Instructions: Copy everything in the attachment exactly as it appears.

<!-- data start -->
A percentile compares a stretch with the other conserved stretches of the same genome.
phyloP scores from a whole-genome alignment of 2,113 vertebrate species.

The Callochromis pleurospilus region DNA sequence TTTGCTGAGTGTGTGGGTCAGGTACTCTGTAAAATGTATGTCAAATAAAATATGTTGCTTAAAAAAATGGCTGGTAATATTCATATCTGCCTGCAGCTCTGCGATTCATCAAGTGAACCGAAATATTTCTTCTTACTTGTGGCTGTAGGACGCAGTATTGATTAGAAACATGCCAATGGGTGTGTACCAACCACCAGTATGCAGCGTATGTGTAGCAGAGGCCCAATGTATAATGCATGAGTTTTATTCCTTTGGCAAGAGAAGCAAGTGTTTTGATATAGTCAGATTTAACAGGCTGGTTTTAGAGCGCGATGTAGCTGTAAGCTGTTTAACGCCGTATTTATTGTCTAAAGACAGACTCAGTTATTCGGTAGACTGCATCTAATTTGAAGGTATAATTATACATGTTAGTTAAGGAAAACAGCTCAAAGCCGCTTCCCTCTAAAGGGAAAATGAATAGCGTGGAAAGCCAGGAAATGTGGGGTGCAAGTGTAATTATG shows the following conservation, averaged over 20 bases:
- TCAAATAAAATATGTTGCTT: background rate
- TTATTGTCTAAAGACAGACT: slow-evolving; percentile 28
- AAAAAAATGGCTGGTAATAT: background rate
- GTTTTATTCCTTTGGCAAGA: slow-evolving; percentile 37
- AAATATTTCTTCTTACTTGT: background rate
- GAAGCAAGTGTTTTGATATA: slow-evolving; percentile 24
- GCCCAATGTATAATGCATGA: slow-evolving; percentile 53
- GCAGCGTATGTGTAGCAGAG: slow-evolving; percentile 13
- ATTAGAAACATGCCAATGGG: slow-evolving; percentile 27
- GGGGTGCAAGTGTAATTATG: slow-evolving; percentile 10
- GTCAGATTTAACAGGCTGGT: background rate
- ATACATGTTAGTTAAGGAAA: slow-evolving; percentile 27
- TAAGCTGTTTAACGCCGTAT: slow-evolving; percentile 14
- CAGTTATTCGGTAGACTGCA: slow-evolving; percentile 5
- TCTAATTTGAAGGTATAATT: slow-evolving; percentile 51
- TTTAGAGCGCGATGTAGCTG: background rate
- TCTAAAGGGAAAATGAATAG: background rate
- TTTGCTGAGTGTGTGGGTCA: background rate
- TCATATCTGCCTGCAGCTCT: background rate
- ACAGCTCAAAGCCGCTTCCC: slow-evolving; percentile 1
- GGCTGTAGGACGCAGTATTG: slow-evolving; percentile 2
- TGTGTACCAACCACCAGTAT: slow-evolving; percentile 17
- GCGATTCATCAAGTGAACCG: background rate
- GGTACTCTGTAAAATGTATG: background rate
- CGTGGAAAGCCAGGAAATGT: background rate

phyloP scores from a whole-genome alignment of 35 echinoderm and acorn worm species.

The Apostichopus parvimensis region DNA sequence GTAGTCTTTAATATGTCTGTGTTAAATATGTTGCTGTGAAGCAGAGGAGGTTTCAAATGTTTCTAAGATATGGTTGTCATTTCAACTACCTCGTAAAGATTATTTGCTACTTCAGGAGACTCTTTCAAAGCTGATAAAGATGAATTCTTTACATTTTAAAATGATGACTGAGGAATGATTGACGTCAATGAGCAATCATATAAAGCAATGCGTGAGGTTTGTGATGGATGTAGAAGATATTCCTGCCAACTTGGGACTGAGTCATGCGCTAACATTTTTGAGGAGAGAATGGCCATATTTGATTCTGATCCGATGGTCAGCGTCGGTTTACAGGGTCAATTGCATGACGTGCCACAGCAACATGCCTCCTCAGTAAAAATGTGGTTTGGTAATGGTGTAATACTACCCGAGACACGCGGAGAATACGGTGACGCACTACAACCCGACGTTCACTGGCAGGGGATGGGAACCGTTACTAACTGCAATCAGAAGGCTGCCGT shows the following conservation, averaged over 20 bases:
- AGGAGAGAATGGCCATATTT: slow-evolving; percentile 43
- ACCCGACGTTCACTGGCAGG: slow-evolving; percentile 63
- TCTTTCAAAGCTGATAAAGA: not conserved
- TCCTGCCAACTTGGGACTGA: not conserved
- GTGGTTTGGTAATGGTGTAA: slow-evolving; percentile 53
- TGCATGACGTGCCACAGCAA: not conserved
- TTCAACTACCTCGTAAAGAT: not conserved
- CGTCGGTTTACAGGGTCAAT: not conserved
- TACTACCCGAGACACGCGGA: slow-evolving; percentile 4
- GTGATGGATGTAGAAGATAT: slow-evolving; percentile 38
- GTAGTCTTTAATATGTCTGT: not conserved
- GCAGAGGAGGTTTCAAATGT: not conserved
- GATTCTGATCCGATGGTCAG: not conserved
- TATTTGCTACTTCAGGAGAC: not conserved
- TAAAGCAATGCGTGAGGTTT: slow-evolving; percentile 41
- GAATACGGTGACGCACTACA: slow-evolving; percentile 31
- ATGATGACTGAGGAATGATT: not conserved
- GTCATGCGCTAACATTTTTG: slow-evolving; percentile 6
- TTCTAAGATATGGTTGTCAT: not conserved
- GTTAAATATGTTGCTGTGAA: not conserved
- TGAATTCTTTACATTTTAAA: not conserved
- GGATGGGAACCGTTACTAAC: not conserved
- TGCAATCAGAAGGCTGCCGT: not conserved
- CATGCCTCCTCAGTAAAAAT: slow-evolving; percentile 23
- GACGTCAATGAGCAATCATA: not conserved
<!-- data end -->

A percentile compares a stretch with the other conserved stretches of the same genome.
phyloP scores from a whole-genome alignment of 2,113 vertebrate species.

The Callochromis pleurospilus region DNA sequence TTTGCTGAGTGTGTGGGTCAGGTACTCTGTAAAATGTATGTCAAATAAAATATGTTGCTTAAAAAAATGGCTGGTAATATTCATATCTGCCTGCAGCTCTGCGATTCATCAAGTGAACCGAAATATTTCTTCTTACTTGTGGCTGTAGGACGCAGTATTGATTAGAAACATGCCAATGGGTGTGTACCAACCACCAGTATGCAGCGTATGTGTAGCAGAGGCCCAATGTATAATGCATGAGTTTTATTCCTTTGGCAAGAGAAGCAAGTGTTTTGATATAGTCAGATTTAACAGGCTGGTTTTAGAGCGCGATGTAGCTGTAAGCTGTTTAACGCCGTATTTATTGTCTAAAGACAGACTCAGTTATTCGGTAGACTGCATCTAATTTGAAGGTATAATTATACATGTTAGTTAAGGAAAACAGCTCAAAGCCGCTTCCCTCTAAAGGGAAAATGAATAGCGTGGAAAGCCAGGAAATGTGGGGTGCAAGTGTAATTATG shows the following conservation, averaged over 20 bases:
- TCAAATAAAATATGTTGCTT: background rate
- TTATTGTCTAAAGACAGACT: slow-evolving; percentile 28
- AAAAAAATGGCTGGTAATAT: background rate
- GTTTTATTCCTTTGGCAAGA: slow-evolving; percentile 37
- AAATATTTCTTCTTACTTGT: background rate
- GAAGCAAGTGTTTTGATATA: slow-evolving; percentile 24
- GCCCAATGTATAATGCATGA: slow-evolving; percentile 53
- GCAGCGTATGTGTAGCAGAG: slow-evolving; percentile 13
- ATTAGAAACATGCCAATGGG: slow-evolving; percentile 27
- GGGGTGCAAGTGTAATTATG: slow-evolving; percentile 10
- GTCAGATTTAACAGGCTGGT: background rate
- ATACATGTTAGTTAAGGAAA: slow-evolving; percentile 27
- TAAGCTGTTTAACGCCGTAT: slow-evolving; percentile 14
- CAGTTATTCGGTAGACTGCA: slow-evolving; percentile 5
- TCTAATTTGAAGGTATAATT: slow-evolving; percentile 51
- TTTAGAGCGCGATGTAGCTG: background rate
- TCTAAAGGGAAAATGAATAG: background rate
- TTTGCTGAGTGTGTGGGTCA: background rate
- TCATATCTGCCTGCAGCTCT: background rate
- ACAGCTCAAAGCCGCTTCCC: slow-evolving; percentile 1
- GGCTGTAGGACGCAGTATTG: slow-evolving; percentile 2
- TGTGTACCAACCACCAGTAT: slow-evolving; percentile 17
- GCGATTCATCAAGTGAACCG: background rate
- GGTACTCTGTAAAATGTATG: background rate
- CGTGGAAAGCCAGGAAATGT: background rate

phyloP scores from a whole-genome alignment of 35 echinoderm and acorn worm species.

The Apostichopus parvimensis region DNA sequence GTAGTCTTTAATATGTCTGTGTTAAATATGTTGCTGTGAAGCAGAGGAGGTTTCAAATGTTTCTAAGATATGGTTGTCATTTCAACTACCTCGTAAAGATTATTTGCTACTTCAGGAGACTCTTTCAAAGCTGATAAAGATGAATTCTTTACATTTTAAAATGATGACTGAGGAATGATTGACGTCAATGAGCAATCATATAAAGCAATGCGTGAGGTTTGTGATGGATGTAGAAGATATTCCTGCCAACTTGGGACTGAGTCATGCGCTAACATTTTTGAGGAGAGAATGGCCATATTTGATTCTGATCCGATGGTCAGCGTCGGTTTACAGGGTCAATTGCATGACGTGCCACAGCAACATGCCTCCTCAGTAAAAATGTGGTTTGGTAATGGTGTAATACTACCCGAGACACGCGGAGAATACGGTGACGCACTACAACCCGACGTTCACTGGCAGGGGATGGGAACCGTTACTAACTGCAATCAGAAGGCTGCCGT shows the following conservation, averaged over 20 bases:
- AGGAGAGAATGGCCATATTT: slow-evolving; percentile 43
- ACCCGACGTTCACTGGCAGG: slow-evolving; percentile 63
- TCTTTCAAAGCTGATAAAGA: not conserved
- TCCTGCCAACTTGGGACTGA: not conserved
- GTGGTTTGGTAATGGTGTAA: slow-evolving; percentile 53
- TGCATGACGTGCCACAGCAA: not conserved
- TTCAACTACCTCGTAAAGAT: not conserved
- CGTCGGTTTACAGGGTCAAT: not conserved
- TACTACCCGAGACACGCGGA: slow-evolving; percentile 4
- GTGATGGATGTAGAAGATAT: slow-evolving; percentile 38
- GTAGTCTTTAATATGTCTGT: not conserved
- GCAGAGGAGGTTTCAAATGT: not conserved
- GATTCTGATCCGATGGTCAG: not conserved
- TATTTGCTACTTCAGGAGAC: not conserved
- TAAAGCAATGCGTGAGGTTT: slow-evolving; percentile 41
- GAATACGGTGACGCACTACA: slow-evolving; percentile 31
- ATGATGACTGAGGAATGATT: not conserved
- GTCATGCGCTAACATTTTTG: slow-evolving; percentile 6
- TTCTAAGATATGGTTGTCAT: not conserved
- GTTAAATATGTTGCTGTGAA: not conserved
- TGAATTCTTTACATTTTAAA: not conserved
- GGATGGGAACCGTTACTAAC: not conserved
- TGCAATCAGAAGGCTGCCGT: not conserved
- CATGCCTCCTCAGTAAAAAT: slow-evolving; percentile 23
- GACGTCAATGAGCAATCATA: not conserved